May 19, 2020

Mars Australia to go carbon neutral through solar power by 2020

Australia
Solar
Victoria
Renewable Energy
Galia Ilan
2 min
Mars Australia to go carbon neutral through solar power by 2020

The American confectionary manufacturer’s Australian subsidiary, Mars Australia, has announced that it will purchase enough power to offset the electricity it uses by 2020.

The company claims that its ultimate goal is to eliminate all greenhouse gases created from its operations by 2040.

The firm has signed a power purchase agreement (PPA) with Total Eren that will see the chocolate bar producer receive energy for 20 years.

The power will be provided by the Kiamal Solar Farm in the north of Victoria, which is currently under development by Total Eren.

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“Last year we announced we’re spending a billion dollars in the next three years to start transforming our supply chain to get those impact reductions,” stated Kevin Rabinovitch, Global Vice President of Sustainability at Mars.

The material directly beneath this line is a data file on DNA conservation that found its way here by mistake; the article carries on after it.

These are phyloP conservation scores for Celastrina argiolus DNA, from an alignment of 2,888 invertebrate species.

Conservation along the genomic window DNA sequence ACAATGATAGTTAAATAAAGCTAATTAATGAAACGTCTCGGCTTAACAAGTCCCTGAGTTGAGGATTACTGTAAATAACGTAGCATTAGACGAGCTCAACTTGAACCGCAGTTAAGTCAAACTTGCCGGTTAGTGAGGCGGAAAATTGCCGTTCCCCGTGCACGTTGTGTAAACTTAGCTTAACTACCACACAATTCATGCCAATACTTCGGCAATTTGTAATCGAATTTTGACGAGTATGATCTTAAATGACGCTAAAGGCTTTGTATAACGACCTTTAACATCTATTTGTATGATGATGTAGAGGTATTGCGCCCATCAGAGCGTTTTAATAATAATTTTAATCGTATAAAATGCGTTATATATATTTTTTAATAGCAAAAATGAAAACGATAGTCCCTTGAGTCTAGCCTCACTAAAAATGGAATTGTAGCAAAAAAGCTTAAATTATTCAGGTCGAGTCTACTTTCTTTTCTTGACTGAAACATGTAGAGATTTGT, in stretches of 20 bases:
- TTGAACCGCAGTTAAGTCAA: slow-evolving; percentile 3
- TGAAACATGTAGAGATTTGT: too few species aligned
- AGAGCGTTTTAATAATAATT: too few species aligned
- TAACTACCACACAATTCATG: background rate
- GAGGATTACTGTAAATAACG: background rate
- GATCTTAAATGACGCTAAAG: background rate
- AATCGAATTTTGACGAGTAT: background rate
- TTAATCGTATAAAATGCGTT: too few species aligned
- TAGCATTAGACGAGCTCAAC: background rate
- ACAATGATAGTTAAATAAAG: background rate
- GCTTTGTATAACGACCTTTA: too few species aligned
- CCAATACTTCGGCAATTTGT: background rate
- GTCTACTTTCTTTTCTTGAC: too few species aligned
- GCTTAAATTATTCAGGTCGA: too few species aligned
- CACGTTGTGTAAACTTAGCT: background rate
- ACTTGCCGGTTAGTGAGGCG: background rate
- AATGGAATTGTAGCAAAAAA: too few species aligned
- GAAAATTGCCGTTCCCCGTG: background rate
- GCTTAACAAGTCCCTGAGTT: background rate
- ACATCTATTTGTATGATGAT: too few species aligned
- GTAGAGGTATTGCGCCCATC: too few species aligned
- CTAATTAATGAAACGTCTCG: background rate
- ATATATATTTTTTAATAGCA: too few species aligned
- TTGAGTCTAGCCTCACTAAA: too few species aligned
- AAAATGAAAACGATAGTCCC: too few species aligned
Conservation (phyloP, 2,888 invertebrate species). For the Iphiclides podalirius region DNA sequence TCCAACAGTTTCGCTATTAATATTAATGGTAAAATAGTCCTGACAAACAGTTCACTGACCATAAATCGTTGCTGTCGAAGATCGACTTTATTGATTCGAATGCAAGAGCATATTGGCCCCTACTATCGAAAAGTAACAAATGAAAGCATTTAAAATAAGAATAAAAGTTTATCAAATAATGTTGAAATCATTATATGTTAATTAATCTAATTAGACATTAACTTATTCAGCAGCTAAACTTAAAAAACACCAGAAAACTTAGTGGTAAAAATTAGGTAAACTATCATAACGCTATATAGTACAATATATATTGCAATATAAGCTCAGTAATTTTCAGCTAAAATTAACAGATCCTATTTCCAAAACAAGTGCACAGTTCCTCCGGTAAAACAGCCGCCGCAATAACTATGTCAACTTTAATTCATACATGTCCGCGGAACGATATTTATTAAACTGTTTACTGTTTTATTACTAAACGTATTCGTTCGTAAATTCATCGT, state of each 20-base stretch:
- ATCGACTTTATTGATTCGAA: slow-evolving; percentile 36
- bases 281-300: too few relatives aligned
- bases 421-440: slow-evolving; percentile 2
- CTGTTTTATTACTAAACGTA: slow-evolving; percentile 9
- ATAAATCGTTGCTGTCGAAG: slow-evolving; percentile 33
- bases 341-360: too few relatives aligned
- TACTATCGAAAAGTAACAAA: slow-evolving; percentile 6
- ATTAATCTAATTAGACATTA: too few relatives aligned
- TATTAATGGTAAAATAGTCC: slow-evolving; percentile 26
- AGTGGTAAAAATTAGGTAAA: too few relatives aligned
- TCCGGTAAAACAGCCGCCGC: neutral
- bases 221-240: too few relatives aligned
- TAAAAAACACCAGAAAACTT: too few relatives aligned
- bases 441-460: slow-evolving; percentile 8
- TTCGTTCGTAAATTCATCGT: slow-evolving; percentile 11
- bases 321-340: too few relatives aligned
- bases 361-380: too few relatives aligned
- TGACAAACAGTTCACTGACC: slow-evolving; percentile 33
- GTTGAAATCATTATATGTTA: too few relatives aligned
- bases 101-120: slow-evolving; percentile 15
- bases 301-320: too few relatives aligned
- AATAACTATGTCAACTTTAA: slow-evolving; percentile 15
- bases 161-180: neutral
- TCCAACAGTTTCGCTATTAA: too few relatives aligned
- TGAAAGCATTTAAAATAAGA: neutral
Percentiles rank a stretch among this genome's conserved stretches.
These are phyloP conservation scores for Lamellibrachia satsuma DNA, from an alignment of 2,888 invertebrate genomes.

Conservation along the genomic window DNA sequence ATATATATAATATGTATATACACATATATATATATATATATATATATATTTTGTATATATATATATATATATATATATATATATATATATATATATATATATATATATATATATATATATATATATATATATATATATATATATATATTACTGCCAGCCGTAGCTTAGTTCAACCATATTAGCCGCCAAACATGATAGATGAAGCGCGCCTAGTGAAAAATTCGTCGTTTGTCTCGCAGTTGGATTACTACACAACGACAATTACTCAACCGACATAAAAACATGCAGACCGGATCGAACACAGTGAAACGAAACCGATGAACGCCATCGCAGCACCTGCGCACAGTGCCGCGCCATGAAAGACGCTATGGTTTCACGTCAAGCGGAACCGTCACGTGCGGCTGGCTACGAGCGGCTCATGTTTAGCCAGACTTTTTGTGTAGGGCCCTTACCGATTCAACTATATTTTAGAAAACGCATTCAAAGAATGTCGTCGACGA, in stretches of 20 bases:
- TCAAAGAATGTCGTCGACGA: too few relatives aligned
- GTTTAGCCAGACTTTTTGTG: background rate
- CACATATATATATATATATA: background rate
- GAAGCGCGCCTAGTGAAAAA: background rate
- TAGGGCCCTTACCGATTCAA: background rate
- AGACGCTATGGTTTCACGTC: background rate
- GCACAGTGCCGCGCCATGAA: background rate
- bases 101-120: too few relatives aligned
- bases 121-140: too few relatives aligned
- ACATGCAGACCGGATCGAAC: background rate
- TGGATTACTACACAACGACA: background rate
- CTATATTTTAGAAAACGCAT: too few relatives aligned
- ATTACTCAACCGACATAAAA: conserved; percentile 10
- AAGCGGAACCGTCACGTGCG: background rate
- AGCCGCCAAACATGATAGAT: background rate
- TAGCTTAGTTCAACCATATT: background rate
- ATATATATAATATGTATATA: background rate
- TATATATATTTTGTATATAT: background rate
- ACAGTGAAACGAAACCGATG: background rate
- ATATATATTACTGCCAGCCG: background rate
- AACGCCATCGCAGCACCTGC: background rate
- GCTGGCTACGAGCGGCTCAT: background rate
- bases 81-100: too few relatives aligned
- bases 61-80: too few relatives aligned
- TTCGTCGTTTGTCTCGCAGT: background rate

“We’ve made solid progress on the sustainability of our own operations since 2007, so now we’re in a good position to accelerate work and share lessons with our supply chain partners as we tackle impacts beyond our own operations.”

“Partnering with manufacturing thought leaders like Mars Australia is essential and sends a strong message to the rest of the market that now is the time to capitalize on the opportunities offered by renewable power purchase agreements and to drive positive changes in the environment,” said David Corchia, CEO of Total Eren.

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Apr 29, 2021

C-suite spotight: Melanie Perkins, CEO, Canva

Canva
Australia
csuite
Leadership
Kate Birch
4 min
In our regular C-suite spotlight for APAC, we profile co-founder and CEO of Australian unicorn Canva, tech entrepreneur and billionaire Melanie Perkins
In our regular C-suite spotlight for APAC, we profile co-founder and CEO of Australian unicorn Canva, tech entrepreneur and billionaire Melanie Perkins...

Who is Melanie Perkins?